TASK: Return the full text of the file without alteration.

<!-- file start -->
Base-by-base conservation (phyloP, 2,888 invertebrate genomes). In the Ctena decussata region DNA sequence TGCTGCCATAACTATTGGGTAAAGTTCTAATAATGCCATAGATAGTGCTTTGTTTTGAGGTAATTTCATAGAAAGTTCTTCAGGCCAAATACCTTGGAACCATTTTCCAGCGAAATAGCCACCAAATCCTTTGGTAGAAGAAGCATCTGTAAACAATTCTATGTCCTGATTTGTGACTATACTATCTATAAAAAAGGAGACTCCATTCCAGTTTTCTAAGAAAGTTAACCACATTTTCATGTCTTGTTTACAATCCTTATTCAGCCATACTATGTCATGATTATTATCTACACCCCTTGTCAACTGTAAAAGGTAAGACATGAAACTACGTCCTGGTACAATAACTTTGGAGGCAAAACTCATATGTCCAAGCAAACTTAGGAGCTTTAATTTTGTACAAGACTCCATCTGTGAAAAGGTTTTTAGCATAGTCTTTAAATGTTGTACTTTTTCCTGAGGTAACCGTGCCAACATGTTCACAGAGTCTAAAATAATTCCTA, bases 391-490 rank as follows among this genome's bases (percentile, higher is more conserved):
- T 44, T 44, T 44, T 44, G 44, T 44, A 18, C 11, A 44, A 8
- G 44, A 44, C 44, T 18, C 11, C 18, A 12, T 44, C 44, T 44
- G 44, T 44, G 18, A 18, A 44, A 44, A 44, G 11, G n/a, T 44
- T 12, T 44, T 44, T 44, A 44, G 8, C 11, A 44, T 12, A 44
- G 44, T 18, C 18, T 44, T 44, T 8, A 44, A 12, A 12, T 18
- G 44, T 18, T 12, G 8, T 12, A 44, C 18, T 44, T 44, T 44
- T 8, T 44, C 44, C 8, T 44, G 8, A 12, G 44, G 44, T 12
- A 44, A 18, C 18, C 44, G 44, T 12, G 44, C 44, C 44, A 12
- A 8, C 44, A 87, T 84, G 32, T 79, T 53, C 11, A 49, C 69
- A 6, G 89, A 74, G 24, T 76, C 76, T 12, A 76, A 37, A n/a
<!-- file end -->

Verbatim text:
Base-by-base conservation (phyloP, 2,888 invertebrate genomes). In the Ctena decussata region DNA sequence TGCTGCCATAACTATTGGGTAAAGTTCTAATAATGCCATAGATAGTGCTTTGTTTTGAGGTAATTTCATAGAAAGTTCTTCAGGCCAAATACCTTGGAACCATTTTCCAGCGAAATAGCCACCAAATCCTTTGGTAGAAGAAGCATCTGTAAACAATTCTATGTCCTGATTTGTGACTATACTATCTATAAAAAAGGAGACTCCATTCCAGTTTTCTAAGAAAGTTAACCACATTTTCATGTCTTGTTTACAATCCTTATTCAGCCATACTATGTCATGATTATTATCTACACCCCTTGTCAACTGTAAAAGGTAAGACATGAAACTACGTCCTGGTACAATAACTTTGGAGGCAAAACTCATATGTCCAAGCAAACTTAGGAGCTTTAATTTTGTACAAGACTCCATCTGTGAAAAGGTTTTTAGCATAGTCTTTAAATGTTGTACTTTTTCCTGAGGTAACCGTGCCAACATGTTCACAGAGTCTAAAATAATTCCTA, bases 391-490 rank as follows among this genome's bases (percentile, higher is more conserved):
- T 44, T 44, T 44, T 44, G 44, T 44, A 18, C 11, A 44, A 8
- G 44, A 44, C 44, T 18, C 11, C 18, A 12, T 44, C 44, T 44
- G 44, T 44, G 18, A 18, A 44, A 44, A 44, G 11, G n/a, T 44
- T 12, T 44, T 44, T 44, A 44, G 8, C 11, A 44, T 12, A 44
- G 44, T 18, C 18, T 44, T 44, T 8, A 44, A 12, A 12, T 18
- G 44, T 18, T 12, G 8, T 12, A 44, C 18, T 44, T 44, T 44
- T 8, T 44, C 44, C 8, T 44, G 8, A 12, G 44, G 44, T 12
- A 44, A 18, C 18, C 44, G 44, T 12, G 44, C 44, C 44, A 12
- A 8, C 44, A 87, T 84, G 32, T 79, T 53, C 11, A 49, C 69
- A 6, G 89, A 74, G 24, T 76, C 76, T 12, A 76, A 37, A n/a